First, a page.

Cybersecurity Incidents Are Now Full-Scale Crisis Management
Posted: Thursday, Oct 05

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Cybersecurity Incidents Are Now Full-Scale Crisis Management

Cybersecurity incidents have typically been viewed through a technical lens. That’s not surprising given most attack vectors use different forms of technology to overcome defences and then attack data and access to systems through vulnerabilities and exploits in applications. But the impact of a cybersecurity incident reaches far beyond the IT department. It is now in the realm of organisational full-scale crisis management.

Cybersecurity crisis management must go beyond technical remediation and prevention plans and include the wider impact to brand, reputation and ongoing viability. Cybersecurity incident response requires a multi-disciplinary incident response team. That team must involve the board, senior leadership, public relations, marketing, human resources, legal, finance, and technical teams.

The reach of a significant cybersecurity incident goes far beyond the loss of data and access to systems and frequently now brings the added pressure and spotlight of media attention. Every organisation operates within an ecosystem of customers, suppliers, employees, regulators and other stakeholders. An effective cybersecurity crisis response plan must consider that environment. Communication with each stakeholder must be focussed on what they need to know without embellishment. Effective communication captures five key elements:

  1. Who is impacted by the incident.
  2. What happened and what actions are you taking. If there is an explanation for the incident state it clearly without emotion.
  3. Why did the incident occur. For example, was it financially motivated?
  4. When did the incident occur and when was it detected.
  5. Where did this happen? For large organisations operating in multiple locations, it’s important to be clear about whether only specific areas are impacted.

The key to effective incident response is preparation. When you look at the responses to different incidents that are reported in the media, it’s clear which organisations have an effective response plan, and which are flying by the seat of their pants with poorly prepared media spokespeople. This planning process starts with effective risk management.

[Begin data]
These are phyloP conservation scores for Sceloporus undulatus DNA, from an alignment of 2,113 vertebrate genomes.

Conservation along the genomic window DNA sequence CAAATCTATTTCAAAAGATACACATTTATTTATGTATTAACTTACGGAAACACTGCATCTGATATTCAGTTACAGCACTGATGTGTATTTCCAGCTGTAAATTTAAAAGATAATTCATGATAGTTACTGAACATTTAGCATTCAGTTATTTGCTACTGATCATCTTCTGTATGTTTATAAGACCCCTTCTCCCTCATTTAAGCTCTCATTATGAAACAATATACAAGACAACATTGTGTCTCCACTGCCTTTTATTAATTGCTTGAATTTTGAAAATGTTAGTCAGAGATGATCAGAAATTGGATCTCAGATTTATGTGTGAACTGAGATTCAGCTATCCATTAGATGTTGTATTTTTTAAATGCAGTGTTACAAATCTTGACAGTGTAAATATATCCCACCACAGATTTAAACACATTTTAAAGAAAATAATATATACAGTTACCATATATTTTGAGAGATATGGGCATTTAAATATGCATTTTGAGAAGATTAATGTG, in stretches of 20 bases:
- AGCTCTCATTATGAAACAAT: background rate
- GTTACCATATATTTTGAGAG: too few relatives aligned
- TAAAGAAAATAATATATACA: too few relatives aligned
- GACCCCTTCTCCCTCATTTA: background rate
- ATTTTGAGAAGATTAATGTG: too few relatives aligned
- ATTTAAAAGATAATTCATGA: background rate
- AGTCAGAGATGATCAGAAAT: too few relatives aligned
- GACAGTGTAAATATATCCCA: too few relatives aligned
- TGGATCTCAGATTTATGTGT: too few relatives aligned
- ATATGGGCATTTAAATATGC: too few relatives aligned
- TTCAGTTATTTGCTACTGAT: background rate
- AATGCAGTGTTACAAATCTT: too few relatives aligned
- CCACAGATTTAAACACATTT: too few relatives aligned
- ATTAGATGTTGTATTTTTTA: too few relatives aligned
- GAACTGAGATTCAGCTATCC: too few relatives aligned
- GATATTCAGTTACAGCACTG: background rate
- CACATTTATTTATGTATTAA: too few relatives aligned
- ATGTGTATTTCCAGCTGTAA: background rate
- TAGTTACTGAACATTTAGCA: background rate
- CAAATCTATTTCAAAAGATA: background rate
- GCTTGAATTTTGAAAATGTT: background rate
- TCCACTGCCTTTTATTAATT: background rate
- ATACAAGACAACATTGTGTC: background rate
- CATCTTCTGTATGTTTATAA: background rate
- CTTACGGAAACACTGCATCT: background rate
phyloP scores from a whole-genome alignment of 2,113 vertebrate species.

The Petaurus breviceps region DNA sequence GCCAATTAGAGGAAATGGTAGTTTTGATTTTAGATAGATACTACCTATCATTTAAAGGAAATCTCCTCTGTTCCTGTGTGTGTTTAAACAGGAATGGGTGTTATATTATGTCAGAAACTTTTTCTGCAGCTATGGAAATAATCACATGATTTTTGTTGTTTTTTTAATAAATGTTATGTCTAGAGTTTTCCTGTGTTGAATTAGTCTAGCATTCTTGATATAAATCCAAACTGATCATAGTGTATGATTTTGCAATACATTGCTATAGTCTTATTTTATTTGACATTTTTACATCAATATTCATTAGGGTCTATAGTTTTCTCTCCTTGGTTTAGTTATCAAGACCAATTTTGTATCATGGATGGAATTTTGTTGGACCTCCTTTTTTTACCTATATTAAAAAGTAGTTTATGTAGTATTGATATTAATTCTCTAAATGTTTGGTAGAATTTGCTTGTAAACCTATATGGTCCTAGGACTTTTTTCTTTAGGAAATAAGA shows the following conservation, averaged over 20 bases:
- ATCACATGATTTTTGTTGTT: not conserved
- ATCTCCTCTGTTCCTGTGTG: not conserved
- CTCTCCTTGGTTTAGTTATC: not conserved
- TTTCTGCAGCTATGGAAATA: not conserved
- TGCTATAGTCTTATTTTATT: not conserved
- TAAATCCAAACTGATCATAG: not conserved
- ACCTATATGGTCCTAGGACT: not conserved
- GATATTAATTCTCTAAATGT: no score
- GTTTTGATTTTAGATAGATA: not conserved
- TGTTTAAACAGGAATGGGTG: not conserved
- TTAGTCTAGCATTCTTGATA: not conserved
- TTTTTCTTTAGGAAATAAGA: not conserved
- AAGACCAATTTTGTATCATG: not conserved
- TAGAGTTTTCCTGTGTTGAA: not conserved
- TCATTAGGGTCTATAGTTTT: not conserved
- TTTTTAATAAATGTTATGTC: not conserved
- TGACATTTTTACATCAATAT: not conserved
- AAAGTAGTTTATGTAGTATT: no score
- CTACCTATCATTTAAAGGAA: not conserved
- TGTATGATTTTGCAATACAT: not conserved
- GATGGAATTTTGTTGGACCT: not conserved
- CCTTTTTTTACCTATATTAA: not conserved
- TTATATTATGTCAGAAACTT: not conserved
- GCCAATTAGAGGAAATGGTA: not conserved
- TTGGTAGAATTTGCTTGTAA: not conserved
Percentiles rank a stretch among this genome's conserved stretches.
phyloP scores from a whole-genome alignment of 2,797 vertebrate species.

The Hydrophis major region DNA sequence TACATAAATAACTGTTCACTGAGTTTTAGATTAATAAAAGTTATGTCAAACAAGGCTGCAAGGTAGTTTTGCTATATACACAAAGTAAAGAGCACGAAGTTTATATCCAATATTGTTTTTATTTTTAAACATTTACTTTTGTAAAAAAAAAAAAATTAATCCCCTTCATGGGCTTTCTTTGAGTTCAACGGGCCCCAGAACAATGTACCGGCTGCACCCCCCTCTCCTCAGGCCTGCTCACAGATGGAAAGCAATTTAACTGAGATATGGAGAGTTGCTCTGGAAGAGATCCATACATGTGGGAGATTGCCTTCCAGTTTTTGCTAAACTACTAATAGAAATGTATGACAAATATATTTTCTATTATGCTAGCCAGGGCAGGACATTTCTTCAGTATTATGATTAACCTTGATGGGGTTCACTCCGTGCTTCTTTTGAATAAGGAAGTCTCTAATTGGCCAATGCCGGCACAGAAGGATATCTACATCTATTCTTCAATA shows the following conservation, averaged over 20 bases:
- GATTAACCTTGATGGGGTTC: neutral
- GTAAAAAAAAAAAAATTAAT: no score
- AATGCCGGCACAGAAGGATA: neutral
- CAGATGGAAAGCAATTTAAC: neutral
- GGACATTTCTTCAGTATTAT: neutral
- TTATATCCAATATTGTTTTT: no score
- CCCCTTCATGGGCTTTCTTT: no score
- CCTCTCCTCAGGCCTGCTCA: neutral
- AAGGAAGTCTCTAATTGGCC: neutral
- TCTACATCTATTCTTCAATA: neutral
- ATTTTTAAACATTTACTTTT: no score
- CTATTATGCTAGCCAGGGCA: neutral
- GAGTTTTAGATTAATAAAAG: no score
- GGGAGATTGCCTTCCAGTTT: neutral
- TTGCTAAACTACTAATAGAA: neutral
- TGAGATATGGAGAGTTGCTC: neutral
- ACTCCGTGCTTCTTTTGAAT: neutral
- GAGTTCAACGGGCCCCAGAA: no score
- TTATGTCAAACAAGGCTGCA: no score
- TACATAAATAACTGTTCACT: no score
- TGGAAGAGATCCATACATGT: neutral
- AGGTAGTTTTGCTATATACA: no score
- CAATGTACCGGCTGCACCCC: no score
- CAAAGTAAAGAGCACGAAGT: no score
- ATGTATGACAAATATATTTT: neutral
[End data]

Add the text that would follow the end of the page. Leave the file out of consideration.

First, identify all the risks your organisation face and rank them in terms of severity and likelihood in your risk matrix. If you are in any doubt about how to do this, ISO 31000 provides guidance for creating and maintaining a risk management framework.

For each risk that falls towards the top right corner of the matrix – risks that are more likely and have a significant impact – plan how you will mitigate those risks and what will you do if those risks occur. This is where your communication strategy needs to be clear.

For each impacted stakeholder group and risk, prepare communication response templates. For example, if the organisation deems that a ransomware attack has a high likelihood and impact, draft communications for all the potentially impacted stakeholders. This could include media, staff, customers, partners, and shareholders. Also, ensure you know how you’ll reach them during the incident. It’s possible you won’t have access to your normal email system. If that’s the case, how will you alert people in a timely manner? You may need to have a backup communications system in place if you deem the risk significant and have the resources to put such a system in place.

Timely and effective communication that provides useful information without trying to obfuscate the severity of an incident is critical for maintaining trust during a crisis. It shows that the organisation has considered the risks and prepared a response. Effective communication will also take the pressure off contact centres and other communications channels, reducing pressure on staff during a stressful time.

The technical damage to data and systems following a cybersecurity incident can be repaired. It may be costly but access to funds, skills and time will remedy the damage.  But the impact on customer trust and organisational reputation is far harder to repair. Customer losses following a poorly managed incident may take years to restore.

Effective, clear and timely communication is a critical element of effective incident management. Providing relevant information from the moment an incident is detected, through to recovery and in the aftermath is proven way to minimise reputational damage and restore trust with customers, partners and other stakeholders and reduce the risk of negative ongoing media reporting and speculation.

Mark Jones
Highly experienced Cyber Security and Technology Risk expert with exceptional capabilities and credibility in all facets of Cyber Security management, governance and risk with a proven ability to create and manage business relationships with a broad range of stakeholders. To support his experience, Mark has become a Certified Information Security Manager, a Certified Information Systems Security Professional, a member the Australian Information Security Association, and an active contributor to the Information Systems Audit & Control Association and the International Information Systems Security Certification Consortium.
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